Course Hero. "A Thousand Acres Study Guide." Course Hero. 15 Nov. 2017. Web. 23 July 2018. <https://www.coursehero.com/lit/A-Thousand-Acres/>.
Course Hero. (2017, November 15). A Thousand Acres Study Guide. In Course Hero. Retrieved July 23, 2018, from https://www.coursehero.com/lit/A-Thousand-Acres/
(Course Hero, 2017)
Course Hero. "A Thousand Acres Study Guide." November 15, 2017. Accessed July 23, 2018. https://www.coursehero.com/lit/A-Thousand-Acres/.
Course Hero, "A Thousand Acres Study Guide," November 15, 2017, accessed July 23, 2018, https://www.coursehero.com/lit/A-Thousand-Acres/.
As the days pass, Ginny calms down. She considers finding a psychiatrist for her father, and even calls one, but the office is three hours away in Minnesota and she hangs up before speaking to anyone, realizing how impractical this is. Then she realizes their pastor, Henry Dodge, could help, which would be both close and free. She drives to church and waits for him, but flees without talking to him.
Finally she goes to talk to Rose, saying she wants to talk to their father about what he said to them during the storm. Rose says there is no point. "You're making it too complicated. It's as simple as a child's book. I want, I take, I do," Rose says. But she agrees to try anyway at the church supper.
All the county farmers are at the annual church potluck the first Sunday after the Fourth of July. Larry looks shrunken, his hair wild and his clothes mussed, and he is muttering to everyone about children who steal their father's farms.
Mary Livingstone says Larry has lost his mind, but she is one of the few present who do. Most seem to share Larry's opinion he has been wronged by his daughters and sons-in-law. Rose thinks he is just acting crazy to get what he wants and they have to stand up to him. Rose is enraged at what she thinks is a ploy.
Jess thinks his dad is up to something when Harold insists the Clarks and the entire Cook family sit together at one table. Then Harold stands up and makes an impassioned speech about how they threw Larry off his own farm. He even calls Ginny and Rose a pair of bitches, at which the minister stands up and Mary Livingstone tells him to pipe down. But he keeps calling them bitches, and Jess and his father get into a physical altercation. Harold grabs Jess, calling him a coward and a deserter, and Jess punches him in the face. At that moment Larry looks straight at Ginny, "a look of sly righteousness spread over his face."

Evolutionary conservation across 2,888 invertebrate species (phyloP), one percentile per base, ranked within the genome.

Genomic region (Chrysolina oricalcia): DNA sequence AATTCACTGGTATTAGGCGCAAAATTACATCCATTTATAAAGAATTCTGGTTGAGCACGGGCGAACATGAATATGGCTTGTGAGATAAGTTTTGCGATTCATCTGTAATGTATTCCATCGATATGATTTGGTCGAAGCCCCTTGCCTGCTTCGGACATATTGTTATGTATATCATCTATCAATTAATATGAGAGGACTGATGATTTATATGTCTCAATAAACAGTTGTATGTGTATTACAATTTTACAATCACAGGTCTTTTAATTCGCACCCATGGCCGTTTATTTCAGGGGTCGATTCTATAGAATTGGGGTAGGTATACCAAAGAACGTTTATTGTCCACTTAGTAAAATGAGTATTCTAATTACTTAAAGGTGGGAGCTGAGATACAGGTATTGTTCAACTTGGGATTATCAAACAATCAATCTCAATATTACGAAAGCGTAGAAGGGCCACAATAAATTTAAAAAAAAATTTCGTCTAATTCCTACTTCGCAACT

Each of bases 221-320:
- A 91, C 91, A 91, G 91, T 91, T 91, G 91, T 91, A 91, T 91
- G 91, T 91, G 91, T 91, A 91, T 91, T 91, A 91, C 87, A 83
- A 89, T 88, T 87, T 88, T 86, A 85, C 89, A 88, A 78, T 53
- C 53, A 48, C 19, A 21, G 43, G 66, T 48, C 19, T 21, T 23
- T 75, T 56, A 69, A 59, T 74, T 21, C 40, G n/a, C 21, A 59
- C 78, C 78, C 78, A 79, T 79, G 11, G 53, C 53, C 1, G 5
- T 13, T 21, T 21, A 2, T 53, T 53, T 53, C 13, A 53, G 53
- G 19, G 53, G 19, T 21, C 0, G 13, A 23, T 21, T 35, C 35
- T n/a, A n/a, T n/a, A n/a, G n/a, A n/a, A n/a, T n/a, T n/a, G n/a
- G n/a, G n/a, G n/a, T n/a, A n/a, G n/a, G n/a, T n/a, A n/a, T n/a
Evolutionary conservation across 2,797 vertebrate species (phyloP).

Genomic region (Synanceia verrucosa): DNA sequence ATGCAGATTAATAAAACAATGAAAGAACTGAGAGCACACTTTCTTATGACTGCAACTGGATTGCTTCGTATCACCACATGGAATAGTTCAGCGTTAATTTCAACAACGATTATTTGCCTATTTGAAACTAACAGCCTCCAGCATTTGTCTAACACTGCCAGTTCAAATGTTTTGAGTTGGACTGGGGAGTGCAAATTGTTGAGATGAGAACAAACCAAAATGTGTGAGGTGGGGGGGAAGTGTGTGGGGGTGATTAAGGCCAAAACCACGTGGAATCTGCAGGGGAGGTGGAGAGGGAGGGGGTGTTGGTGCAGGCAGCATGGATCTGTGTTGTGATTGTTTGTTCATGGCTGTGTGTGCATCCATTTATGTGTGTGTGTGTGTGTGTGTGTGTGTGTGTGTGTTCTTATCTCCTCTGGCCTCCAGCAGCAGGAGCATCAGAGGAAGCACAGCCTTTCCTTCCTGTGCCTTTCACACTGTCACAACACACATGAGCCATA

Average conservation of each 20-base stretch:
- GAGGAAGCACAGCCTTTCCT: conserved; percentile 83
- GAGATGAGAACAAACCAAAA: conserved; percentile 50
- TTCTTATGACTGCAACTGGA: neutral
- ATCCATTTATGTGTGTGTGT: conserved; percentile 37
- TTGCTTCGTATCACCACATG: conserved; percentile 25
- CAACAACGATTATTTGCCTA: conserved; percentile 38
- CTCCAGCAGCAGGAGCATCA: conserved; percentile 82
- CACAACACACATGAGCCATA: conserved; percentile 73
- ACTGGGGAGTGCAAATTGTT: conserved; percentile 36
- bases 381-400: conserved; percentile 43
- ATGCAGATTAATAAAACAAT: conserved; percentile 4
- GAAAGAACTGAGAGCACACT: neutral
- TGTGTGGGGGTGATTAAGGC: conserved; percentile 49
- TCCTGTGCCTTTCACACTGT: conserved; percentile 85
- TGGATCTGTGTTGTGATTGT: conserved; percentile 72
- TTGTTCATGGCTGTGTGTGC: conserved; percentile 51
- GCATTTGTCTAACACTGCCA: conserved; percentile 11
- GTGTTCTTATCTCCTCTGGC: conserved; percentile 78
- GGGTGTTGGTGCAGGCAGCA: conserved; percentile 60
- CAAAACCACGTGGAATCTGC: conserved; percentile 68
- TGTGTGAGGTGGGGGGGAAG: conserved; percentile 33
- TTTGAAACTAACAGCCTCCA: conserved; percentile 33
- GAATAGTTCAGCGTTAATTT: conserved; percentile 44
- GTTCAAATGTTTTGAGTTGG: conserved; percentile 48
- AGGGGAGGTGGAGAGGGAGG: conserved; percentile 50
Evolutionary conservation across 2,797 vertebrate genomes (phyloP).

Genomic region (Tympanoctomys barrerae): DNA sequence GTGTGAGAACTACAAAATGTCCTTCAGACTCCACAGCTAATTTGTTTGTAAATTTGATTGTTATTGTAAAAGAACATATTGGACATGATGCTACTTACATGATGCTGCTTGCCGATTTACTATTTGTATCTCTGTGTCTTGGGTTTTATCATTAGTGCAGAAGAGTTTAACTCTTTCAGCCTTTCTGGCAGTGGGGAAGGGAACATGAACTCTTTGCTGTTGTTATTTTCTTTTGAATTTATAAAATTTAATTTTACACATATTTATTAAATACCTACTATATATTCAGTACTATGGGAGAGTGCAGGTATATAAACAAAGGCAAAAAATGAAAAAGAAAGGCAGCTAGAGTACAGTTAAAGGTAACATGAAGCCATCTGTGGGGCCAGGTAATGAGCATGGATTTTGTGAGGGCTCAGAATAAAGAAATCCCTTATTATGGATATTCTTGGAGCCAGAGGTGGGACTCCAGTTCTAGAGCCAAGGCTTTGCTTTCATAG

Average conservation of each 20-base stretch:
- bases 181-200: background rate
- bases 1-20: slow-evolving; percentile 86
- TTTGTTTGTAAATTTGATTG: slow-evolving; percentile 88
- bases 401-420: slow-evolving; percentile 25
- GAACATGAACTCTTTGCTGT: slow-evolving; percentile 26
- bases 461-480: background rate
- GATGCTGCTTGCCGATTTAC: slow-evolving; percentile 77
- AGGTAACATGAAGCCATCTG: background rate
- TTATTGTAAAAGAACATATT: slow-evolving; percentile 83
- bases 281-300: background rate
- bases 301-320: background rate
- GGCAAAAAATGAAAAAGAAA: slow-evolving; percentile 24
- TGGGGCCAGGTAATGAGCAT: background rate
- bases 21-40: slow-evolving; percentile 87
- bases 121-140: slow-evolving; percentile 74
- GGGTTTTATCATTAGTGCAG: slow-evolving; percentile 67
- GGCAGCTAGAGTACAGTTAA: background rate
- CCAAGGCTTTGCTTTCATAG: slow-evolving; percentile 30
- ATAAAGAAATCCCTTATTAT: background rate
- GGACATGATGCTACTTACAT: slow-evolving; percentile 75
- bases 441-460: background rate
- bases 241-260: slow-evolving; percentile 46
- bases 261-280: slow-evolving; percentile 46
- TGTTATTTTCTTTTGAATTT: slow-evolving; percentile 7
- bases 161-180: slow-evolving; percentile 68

Ginny and Ty flee along with Rose and her family, going home "as if there were no escape, as if the play we'd begun could not end." Instead, they continue to head straight for a catastrophe that feels like inescapable destiny to Ginny.
After the storm, when Larry moved in with Harold, Ginny still had hopes the family could pretend they weren't falling apart. But when Harold publicly shames them at the church supper, that is no longer possible. Although Ginny has never expressed strong religious beliefs, she has described the Lutheran church as one of the central hubs of her family's social life. They attend every week, as do many if not all of their farm neighbors. Weddings, funerals, national holidays, potluck suppers, and even Father's Day are all reasons for gathering at the church. That is why Harold chose it as the place to stage his diatribe against Ginny and Rose. If proximity to a house of worship didn't soften the women and get them to apologize to Larry, then Harold could fall back on Plan B. He would rely on the moral authority of church to lend even more force to his almost Old Testament denunciation of Ginny and Rose as faithless daughters.
Harold's counterpart in Shakespeare's play, the Earl of Gloucester, is devoted to King Lear, just as Harold is to his friend Larry. He is so loyal he seems to have been infected by Larry's volatility. Harold feels no constraint due to the presence of the minister. He calls Ginny and Rose foul names, and then grabs his son Jess and blasts him as a coward. In this chapter Harold seems almost as unhinged as Larry did the night of the storm.